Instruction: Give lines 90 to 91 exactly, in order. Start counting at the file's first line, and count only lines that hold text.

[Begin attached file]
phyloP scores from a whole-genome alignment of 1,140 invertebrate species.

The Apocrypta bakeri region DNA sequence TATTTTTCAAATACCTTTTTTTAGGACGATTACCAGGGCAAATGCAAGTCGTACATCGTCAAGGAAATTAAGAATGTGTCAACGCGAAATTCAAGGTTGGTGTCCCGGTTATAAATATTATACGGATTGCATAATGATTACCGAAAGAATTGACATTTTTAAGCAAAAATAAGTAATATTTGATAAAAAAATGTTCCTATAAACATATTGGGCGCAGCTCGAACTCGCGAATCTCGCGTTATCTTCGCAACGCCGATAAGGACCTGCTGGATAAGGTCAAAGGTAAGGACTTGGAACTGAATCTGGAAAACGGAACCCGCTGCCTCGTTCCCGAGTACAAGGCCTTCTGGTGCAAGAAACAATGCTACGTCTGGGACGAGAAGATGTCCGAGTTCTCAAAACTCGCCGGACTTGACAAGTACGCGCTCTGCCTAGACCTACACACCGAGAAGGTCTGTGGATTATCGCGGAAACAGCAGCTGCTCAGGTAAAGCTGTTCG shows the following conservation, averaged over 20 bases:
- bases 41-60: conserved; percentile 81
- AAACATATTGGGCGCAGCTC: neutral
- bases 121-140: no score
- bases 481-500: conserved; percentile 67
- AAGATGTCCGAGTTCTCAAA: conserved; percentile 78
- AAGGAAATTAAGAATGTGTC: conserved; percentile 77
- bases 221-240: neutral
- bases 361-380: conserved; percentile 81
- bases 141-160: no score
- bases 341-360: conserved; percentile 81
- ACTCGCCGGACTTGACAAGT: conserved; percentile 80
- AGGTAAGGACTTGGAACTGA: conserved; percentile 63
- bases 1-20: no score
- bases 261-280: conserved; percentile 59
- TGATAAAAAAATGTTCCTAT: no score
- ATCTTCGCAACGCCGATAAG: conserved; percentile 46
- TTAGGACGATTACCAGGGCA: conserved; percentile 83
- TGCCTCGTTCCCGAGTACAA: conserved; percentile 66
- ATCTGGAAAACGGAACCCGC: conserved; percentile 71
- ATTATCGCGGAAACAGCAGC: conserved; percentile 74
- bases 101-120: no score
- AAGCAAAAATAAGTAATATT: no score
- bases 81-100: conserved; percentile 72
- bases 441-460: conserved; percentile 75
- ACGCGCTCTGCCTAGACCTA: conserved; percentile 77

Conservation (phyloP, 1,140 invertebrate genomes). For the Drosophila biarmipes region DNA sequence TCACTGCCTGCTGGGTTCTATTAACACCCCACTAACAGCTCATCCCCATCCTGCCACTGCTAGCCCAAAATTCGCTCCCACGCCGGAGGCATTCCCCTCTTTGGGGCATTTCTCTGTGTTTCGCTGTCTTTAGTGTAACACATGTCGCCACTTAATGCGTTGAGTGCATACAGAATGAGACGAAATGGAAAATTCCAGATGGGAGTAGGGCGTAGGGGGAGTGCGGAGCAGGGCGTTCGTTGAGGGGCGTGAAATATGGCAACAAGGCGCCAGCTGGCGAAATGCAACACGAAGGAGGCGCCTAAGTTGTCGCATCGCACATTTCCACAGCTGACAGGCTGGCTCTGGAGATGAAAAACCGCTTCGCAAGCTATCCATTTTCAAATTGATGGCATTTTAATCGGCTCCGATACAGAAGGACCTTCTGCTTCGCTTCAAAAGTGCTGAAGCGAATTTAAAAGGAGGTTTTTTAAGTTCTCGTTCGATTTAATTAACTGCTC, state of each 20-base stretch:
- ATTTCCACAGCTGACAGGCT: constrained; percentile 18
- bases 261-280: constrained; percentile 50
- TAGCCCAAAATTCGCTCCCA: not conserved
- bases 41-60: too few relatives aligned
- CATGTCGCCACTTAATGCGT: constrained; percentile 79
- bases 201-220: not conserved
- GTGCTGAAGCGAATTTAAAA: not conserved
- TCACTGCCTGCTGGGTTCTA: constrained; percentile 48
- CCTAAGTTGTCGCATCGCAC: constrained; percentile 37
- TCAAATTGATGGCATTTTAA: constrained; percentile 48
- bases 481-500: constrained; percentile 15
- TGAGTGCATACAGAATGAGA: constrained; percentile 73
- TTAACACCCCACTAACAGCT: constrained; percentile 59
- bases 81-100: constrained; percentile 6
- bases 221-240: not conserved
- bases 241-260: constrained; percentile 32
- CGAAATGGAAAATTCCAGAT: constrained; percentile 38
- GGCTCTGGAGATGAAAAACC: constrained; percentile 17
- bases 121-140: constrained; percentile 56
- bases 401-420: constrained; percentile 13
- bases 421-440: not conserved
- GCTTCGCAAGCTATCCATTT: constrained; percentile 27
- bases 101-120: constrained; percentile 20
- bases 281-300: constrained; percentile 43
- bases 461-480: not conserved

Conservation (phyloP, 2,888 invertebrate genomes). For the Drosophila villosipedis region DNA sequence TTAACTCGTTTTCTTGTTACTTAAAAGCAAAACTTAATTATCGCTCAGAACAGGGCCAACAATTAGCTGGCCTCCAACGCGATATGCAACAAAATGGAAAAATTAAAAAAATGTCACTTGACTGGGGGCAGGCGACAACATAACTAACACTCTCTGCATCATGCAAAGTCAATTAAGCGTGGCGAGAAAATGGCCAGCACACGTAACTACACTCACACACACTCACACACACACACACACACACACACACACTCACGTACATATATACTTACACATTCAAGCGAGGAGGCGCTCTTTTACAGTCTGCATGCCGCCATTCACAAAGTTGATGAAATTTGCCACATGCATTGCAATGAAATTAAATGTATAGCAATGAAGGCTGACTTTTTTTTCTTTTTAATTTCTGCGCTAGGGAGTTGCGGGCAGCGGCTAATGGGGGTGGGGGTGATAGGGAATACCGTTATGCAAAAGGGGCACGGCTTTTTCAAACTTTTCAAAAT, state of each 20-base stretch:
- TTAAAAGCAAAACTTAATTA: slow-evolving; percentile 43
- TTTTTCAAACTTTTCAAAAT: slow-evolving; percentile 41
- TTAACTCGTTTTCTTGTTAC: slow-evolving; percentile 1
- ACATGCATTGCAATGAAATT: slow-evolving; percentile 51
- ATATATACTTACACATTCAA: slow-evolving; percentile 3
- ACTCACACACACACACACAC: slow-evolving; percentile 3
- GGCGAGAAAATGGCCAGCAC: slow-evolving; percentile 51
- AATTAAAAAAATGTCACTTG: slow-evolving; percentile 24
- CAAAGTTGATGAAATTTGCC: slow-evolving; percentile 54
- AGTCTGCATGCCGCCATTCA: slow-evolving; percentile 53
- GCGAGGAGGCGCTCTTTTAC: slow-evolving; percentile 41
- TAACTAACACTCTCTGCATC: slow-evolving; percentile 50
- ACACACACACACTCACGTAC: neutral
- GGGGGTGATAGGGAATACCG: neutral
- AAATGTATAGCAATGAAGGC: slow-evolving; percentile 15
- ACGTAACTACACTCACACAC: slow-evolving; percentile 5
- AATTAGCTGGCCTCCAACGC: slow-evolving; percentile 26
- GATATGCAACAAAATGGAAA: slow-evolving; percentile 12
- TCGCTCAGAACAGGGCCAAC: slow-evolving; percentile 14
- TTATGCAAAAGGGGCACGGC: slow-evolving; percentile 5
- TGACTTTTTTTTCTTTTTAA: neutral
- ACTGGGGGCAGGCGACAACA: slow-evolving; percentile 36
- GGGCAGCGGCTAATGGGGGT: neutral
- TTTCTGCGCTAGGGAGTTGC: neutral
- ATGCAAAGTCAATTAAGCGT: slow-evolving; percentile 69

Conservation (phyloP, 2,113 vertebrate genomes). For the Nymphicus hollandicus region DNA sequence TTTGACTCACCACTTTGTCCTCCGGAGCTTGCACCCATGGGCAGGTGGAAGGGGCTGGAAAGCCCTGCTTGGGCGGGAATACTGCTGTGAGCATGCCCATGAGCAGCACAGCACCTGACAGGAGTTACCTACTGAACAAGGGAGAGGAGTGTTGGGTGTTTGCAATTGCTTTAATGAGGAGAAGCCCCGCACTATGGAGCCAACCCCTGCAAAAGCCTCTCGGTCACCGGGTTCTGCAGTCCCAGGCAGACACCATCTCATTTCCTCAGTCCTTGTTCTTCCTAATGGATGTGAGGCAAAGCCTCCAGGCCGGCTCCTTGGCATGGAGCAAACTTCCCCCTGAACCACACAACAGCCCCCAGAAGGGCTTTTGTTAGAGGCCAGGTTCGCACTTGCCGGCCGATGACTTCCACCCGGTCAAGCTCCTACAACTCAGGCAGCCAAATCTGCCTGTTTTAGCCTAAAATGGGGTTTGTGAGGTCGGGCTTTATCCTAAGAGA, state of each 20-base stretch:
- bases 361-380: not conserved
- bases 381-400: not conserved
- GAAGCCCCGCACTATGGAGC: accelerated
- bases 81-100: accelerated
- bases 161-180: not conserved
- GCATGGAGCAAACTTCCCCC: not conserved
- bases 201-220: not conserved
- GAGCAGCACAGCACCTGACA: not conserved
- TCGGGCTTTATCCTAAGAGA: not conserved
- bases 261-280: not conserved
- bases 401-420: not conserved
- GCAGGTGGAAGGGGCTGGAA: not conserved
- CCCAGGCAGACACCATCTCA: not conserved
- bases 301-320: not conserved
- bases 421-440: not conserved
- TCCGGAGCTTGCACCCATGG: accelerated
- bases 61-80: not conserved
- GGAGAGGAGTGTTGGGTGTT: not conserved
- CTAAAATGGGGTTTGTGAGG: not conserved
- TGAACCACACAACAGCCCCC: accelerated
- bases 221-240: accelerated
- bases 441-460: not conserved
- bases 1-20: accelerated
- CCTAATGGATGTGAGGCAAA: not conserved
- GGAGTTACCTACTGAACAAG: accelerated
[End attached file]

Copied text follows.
- bases 261-280: not conserved
- bases 401-420: not conserved